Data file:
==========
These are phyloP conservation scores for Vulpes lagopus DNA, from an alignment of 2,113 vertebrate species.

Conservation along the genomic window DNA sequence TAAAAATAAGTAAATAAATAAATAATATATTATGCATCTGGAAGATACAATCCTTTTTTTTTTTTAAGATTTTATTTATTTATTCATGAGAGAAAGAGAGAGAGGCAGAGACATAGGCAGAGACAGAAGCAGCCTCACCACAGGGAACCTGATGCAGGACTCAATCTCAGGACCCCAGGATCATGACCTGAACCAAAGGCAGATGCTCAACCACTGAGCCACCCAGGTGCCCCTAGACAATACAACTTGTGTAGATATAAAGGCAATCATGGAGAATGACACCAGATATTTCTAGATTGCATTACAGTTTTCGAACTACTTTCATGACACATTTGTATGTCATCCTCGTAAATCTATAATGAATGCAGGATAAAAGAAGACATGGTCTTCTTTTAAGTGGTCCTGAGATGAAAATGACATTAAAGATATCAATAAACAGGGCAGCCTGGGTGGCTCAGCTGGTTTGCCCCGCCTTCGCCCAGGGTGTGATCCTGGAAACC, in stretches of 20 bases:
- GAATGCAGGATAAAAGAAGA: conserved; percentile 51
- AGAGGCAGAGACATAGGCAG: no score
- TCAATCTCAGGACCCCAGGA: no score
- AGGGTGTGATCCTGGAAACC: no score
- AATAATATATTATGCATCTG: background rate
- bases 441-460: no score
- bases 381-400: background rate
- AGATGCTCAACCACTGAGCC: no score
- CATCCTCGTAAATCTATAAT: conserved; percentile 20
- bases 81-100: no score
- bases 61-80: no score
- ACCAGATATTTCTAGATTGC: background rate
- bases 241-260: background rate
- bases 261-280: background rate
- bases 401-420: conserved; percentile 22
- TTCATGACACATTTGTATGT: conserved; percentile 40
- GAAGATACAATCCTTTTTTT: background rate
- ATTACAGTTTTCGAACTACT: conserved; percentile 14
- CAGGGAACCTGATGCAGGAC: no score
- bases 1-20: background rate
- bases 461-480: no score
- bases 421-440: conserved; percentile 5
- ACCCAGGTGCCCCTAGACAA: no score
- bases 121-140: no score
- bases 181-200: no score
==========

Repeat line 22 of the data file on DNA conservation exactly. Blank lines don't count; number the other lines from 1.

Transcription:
- bases 1-20: background rate